The other day I was outside, checking out my aphid infested absinthe wormwood plant (I swear it's strictly ornamental). And while I was cussin' out the aphids and imagining all the diabolic ways to kill them (soapy water did the trick, btw) I spotted a nightmare. A big ass tick-- and it was questing.
Questing, if you don't know, is a behavioral trait by which ticks find their hosts. They'll position themselves at the tip of a blade of grass, or leaf, and stretch out their front limbs as if doing the 'Y' dance move in YMCA.
Anyway, it'll just wait there, questing until a
poor bastard, host brushes by so it can latch on.
|I wasn't real worried about this tick ever locating a host,|
the dummy was questing upside down!
After spotting the tick, my first instinct was to set my yard on fire. Luckily, I was out of matches so I defaulted to picking it up and taking a closer look.
I identified this bloodsucker as a male Rocky Mountain wood tick (Smith and Whitman, NPCA Field Guide to Structural Pests). The Rocky Mountain wood tick is the primary vector of Rocky Mountain spotted fever and can also transmit Colorado tick fever, tularemia, and cause tick paralysis. Fun times!
For many, tick season is upon us and with tick-borne illnesses such as Lyme disease on the rise worldwide, it's important have a better understanding of ticks and Lyme.
Lyme disease has become the most important vector-born disease in the US.
Back in 1997, there was an estimated 16, 000 reported cases of Lyme disease (M. Service, Medical Entomology, 2000). Today, the CDC estimates the number of people diagnosed each year to be 300,000 in the US alone.
However, in other countries that also have serious Lyme disease problems (I'm looking at you FRANCE), Lyme disease is poorly understood and chronic Lyme isn't even recognized by public health authorities. Most health professionals don't even know Lyme disease exist and many simply deny its existence. Luckily, organizations such as Lyme sans Frontières work hard to bring about prevention and public awareness about this disease, but it's been an uphill battle for years.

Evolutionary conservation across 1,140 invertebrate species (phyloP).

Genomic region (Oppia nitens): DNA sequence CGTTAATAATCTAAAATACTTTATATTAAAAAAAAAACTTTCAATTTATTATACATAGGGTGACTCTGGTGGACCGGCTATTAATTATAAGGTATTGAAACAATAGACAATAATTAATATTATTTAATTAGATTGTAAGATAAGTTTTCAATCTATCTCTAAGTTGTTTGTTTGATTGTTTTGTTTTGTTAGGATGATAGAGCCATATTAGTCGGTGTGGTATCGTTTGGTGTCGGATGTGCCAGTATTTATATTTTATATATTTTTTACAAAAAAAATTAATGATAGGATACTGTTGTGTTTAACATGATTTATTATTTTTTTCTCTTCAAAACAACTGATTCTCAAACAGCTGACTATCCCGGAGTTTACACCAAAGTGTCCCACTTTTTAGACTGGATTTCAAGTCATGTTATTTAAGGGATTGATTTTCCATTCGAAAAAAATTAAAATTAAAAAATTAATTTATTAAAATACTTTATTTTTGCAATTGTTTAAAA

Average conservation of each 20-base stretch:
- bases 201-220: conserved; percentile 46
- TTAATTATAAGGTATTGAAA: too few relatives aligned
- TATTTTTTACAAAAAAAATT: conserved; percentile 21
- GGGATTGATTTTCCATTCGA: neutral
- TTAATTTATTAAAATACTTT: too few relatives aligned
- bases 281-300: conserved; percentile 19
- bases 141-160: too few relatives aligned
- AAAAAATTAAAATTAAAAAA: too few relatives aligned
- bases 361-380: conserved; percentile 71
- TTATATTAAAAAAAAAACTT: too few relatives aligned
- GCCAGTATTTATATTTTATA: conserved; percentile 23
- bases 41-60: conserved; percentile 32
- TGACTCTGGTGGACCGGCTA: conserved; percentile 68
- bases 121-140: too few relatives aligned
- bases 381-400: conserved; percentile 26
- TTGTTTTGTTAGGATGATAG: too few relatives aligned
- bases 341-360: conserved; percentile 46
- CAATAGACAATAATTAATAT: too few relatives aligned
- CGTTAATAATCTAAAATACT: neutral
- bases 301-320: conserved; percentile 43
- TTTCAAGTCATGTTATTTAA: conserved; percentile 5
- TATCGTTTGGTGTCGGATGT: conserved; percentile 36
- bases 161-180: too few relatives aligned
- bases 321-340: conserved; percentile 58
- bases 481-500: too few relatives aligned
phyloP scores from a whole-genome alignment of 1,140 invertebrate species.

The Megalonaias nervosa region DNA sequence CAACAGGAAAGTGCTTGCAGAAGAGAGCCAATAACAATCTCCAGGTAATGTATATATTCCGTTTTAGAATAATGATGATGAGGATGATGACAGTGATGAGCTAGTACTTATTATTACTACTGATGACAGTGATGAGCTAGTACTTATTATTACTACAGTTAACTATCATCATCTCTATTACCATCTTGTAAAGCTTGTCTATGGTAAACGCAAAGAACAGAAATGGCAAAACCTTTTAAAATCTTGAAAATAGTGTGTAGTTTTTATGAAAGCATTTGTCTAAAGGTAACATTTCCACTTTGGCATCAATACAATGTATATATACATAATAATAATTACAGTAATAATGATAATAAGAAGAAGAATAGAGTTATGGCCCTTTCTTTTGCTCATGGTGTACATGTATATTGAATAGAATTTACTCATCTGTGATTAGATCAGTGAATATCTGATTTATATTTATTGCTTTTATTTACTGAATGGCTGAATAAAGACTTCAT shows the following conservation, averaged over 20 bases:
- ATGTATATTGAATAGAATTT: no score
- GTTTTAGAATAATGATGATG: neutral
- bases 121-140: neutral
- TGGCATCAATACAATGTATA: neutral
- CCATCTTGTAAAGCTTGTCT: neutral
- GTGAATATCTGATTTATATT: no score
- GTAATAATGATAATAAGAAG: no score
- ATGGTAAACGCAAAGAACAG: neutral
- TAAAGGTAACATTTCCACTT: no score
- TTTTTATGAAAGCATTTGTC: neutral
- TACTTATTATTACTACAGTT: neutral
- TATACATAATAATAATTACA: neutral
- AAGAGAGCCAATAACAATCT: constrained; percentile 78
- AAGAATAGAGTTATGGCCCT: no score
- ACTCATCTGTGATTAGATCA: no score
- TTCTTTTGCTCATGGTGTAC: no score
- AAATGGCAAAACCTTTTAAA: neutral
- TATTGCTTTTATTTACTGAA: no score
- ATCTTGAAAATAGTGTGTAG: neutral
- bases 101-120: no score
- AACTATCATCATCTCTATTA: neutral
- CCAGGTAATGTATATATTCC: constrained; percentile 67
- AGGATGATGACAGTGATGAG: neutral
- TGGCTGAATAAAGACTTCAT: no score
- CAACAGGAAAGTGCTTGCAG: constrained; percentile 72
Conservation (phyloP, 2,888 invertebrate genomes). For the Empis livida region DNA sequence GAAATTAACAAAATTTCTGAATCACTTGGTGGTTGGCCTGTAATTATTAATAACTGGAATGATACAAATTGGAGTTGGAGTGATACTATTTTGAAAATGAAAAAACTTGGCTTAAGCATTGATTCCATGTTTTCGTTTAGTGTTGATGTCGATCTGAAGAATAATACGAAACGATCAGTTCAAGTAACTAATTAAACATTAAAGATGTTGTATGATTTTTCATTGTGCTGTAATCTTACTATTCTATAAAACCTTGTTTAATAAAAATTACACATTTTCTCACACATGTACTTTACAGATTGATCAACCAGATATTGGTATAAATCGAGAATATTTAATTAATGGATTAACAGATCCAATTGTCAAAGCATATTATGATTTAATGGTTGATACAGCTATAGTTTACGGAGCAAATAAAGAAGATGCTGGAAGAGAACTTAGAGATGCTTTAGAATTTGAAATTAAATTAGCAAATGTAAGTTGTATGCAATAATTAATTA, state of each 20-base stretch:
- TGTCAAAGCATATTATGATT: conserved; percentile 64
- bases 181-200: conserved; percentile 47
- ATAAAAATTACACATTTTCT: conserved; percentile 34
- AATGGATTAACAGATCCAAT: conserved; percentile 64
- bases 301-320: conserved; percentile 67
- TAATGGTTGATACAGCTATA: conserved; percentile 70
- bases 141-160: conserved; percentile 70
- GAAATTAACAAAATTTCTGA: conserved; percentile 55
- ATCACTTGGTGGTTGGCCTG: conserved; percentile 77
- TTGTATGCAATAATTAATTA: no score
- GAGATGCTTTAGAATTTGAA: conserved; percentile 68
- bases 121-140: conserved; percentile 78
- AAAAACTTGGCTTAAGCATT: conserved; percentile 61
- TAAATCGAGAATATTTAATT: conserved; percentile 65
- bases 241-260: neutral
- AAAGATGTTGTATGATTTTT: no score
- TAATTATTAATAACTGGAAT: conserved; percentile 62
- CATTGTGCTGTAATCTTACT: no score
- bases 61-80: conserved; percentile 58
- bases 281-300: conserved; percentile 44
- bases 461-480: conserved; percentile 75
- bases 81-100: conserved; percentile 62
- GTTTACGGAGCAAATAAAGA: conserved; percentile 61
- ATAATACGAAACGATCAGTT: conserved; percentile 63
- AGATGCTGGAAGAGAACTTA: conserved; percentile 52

So anyway, here's the quick and dirty about Lyme and the bloodsuckers to keep in mind:
- Transmission of Lyme is through a tick bite and the principal vectors in the US are Ixodes scapularis and Ixodes pacificus.
- Rapid removal of ticks reduces the chances of disease transmission. The best removal method is the simplest, use forceps to secure the tick as close to the head as possible and pull the tick off, then treat the bite wound with an antiseptic (M. Service, Medical Entomology, 2000). Of course, go see a doctor if you have any doubts or questions about the bite. In most cases, the tick must be attached for 36-48 hours for the bacterium that causes Lyme disease to be transmitted into the host.
- When outdoors, avoid areas with tall grass and bushes where ticks can be found questing, and wear light-colored clothing (this makes it easier to spot ticks that may have just hitched a ride on you).
- Most Lyme disease cases reported to the CDC in the US are concentrated in the Northeast and upper Midwest with 96% occurring in 13 states: Connecticut, Delaware, Maine, Maryland, Massachusetts, Minnesota, New Hampshire, New Jersey, New York, Pennsylvania, Vermont, Virginia, Wisconsin.
- Lyme also occurs in Canada, most of Europe, parts of Russia, China, Japan and possibly in Australia.
All in all, I think ticks are misunderstood creatures and deserved to be loved like any other living thing on this planet. Just kidding. Ticks are dicks. I had to pull one off my boob years ago so watch your backs (and your fronts) and check your kids, and your pests--hell check everyone and be safe out there! :D
Oh and for those of you who are wondering what I did with the tick I found, well I did what any normal person would do--I placed in on my deck and smashed it with a rock. "Khuu! Khuu! Khuu!" ;)
And if you want to see some incredible microscopic images that include the mouth parts of a tick, then check out the photo gallery HERE called Life: Magnified which is currently on display at Washington's Dulles International Airport's Gateway Gallery. Thanks Michael for the info and link!